If you reply with what you want to use the Android emulator for on your Windows computer maybe there are recommendations they can be shared

Russ

 

On Tue, Sep 21, 2021, 11:08 PM Jacques Jumonville <jpjino885@...> wrote:

Hi my name is Jacques and I'm blind and I'd like to know if there are any emulators with google play store included in them that could work with NVDA?





 

On Thu, Sep 23, 2021 at 02:32 PM, JM Casey wrote:
You will need to start thinking of the emulation as a completely separate environment from your windows system, even if it is running on your windows box.
-
You're absolutely correct.  Emulators are, in effect, sandboxed virtual machines, and within those environments it is precisely as though you were working natively under the operating system being emulated.  The only thing that happens in Windows itself is kicking off the emulator and exiting the emulator (and you can, of course, do the latter from within the emulator, too).  Windows recognizes the emulator as an application, but that's about it.

I'd think that most Android Emulators that are currently maintained could install Android Accessibility Suite in the instance of emulated Android they control.  The logistics of that, however, I have not played with.
--

Brian - Windows 10, 64-Bit, Version 21H1, Build 19043  

Nothing in all the world is more dangerous than sincere ignorance and conscientious stupidity.

         ~Martin Luther King, Jr.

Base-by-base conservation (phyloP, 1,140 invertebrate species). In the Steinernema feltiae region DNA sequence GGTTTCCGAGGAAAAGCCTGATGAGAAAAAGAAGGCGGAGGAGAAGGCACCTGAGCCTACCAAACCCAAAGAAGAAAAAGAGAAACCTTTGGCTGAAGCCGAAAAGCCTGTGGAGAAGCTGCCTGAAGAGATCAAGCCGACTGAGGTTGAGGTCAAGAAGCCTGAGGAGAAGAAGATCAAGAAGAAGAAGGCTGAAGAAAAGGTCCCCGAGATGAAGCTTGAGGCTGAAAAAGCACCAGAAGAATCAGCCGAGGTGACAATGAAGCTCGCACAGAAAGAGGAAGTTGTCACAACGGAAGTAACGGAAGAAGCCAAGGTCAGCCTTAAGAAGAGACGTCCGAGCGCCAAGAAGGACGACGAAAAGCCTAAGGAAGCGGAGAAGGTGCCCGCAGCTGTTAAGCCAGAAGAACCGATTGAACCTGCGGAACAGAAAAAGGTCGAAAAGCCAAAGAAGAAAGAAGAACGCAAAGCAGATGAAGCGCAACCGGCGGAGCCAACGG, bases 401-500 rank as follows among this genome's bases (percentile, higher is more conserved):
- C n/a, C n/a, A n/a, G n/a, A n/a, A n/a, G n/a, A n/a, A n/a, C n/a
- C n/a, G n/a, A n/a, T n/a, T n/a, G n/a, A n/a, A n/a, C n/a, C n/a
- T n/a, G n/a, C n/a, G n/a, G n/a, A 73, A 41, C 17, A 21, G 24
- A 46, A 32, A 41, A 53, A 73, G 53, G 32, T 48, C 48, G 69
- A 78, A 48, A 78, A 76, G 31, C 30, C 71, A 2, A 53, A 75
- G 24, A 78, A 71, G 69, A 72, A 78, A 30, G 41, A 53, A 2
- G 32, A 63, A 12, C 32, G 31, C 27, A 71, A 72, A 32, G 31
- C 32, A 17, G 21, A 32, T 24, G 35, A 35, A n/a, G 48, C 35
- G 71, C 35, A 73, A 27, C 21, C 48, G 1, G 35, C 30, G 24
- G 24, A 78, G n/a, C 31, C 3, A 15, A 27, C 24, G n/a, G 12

JM Casey
 

Yes. Drifting a bit off topic but, emulation is a pretty fascinating idea. My ex used to run video game system emulators on one of our pCs and a few years ago I got an emulator running on windows that perfectly simulated my first computer, an Apple II E. They even perfectly replicated through software the circuitry of the old Echo speech hardware synth.

 

But yeah, first rule of emulation is: emulator will only run what’s native to the things it is supposed to be emulating…and not always even those things, since there can sometimes be unexpected glitches in emulation, as you might expect.

 

 

From: nvda@nvda.groups.io <nvda@nvda.groups.io> On Behalf Of Brian Vogel
Sent: September 23, 2021 02:57 PM
To: nvda@nvda.groups.io
Subject: Re: [nvda] Android Emulators

 

On Thu, Sep 23, 2021 at 02:32 PM, JM Casey wrote:

You will need to start thinking of the emulation as a completely separate environment from your windows system, even if it is running on your windows box.

-
You're absolutely correct.  Emulators are, in effect, sandboxed virtual machines, and within those environments it is precisely as though you were working natively under the operating system being emulated.  The only thing that happens in Windows itself is kicking off the emulator and exiting the emulator (and you can, of course, do the latter from within the emulator, too).  Windows recognizes the emulator as an application, but that's about it.

I'd think that most Android Emulators that are currently maintained could install Android Accessibility Suite in the instance of emulated Android they control.  The logistics of that, however, I have not played with.
--

Brian - Windows 10, 64-Bit, Version 21H1, Build 19043  

Nothing in all the world is more dangerous than sincere ignorance and conscientious stupidity.

         ~Martin Luther King, Jr.